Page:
Markets can only be free when free people are engaged in them. Freedom is a good of the human person. It is not an ethereal concept floating around in the cosmos. A free economy should seek to continually expand by opening the way for the participation for as many people as possible, while promoting enterprise and initiative.
Also, though we are obligated to give a love of preference to the poor because we recognize our solidarity with them, this call to solidarity should be applied through the application of the social and economic ordering principle of subsidiarity. That word comes from a latin root which means help.
Subsidiarity in governance and economic participation rejects the usurping by a larger entity of the proper participation which can be done at the lowest practicable level. Subsidiarity is bottom up. It must defer to and help the lower form of government and respect mediating associations, beginning with the family.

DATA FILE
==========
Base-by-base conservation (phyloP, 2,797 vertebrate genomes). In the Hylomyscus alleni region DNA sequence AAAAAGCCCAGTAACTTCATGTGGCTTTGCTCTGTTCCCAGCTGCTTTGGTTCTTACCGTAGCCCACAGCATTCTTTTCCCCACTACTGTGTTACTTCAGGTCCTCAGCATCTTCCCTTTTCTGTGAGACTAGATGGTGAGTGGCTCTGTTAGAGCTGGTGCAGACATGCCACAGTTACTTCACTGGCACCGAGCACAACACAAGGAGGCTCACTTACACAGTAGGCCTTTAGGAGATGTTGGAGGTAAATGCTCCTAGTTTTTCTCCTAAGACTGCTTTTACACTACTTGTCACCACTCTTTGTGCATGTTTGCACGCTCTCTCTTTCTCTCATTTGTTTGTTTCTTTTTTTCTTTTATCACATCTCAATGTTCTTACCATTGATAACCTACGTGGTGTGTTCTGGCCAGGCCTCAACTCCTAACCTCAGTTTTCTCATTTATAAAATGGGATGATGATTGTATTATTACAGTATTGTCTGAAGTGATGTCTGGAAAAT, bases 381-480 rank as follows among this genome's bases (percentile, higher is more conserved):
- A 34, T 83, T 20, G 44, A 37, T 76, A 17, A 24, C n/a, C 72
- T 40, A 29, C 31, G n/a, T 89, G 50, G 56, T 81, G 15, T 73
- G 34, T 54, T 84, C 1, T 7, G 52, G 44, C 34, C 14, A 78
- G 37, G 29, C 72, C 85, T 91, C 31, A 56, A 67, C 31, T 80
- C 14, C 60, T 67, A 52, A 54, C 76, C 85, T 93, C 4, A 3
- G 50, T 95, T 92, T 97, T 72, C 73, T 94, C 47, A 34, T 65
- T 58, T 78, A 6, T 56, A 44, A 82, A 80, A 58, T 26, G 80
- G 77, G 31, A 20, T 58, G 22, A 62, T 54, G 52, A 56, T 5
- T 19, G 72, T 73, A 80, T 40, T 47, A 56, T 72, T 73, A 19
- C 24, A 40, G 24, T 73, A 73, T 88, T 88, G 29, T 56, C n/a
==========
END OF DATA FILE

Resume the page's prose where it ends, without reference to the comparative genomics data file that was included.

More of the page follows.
The West, with all of its promise of freedom, flirts with an instrumentalist materialism which too easily can forget that the market was made for man not man for the market. In this sort of mistaken approach to a free market economic order, the accumulation of capital can come to be viewed as prior to the flourishing of the person, the family and the common good.
The Bible does not say that money is the root of all evil. Rather, that the love of money is the root of all evil. (I Tim. 6:10) It refers to a wrong approach to the goods of this earth, including money, evidenced by turning them into idols.
A Christian approach to social activism must be unashamed of speaking of morality. We cannot separate moral, social and economic issues in the body politic, just as we cannot separate the spirit, soul and body of a person. Human society is a form of corporate person.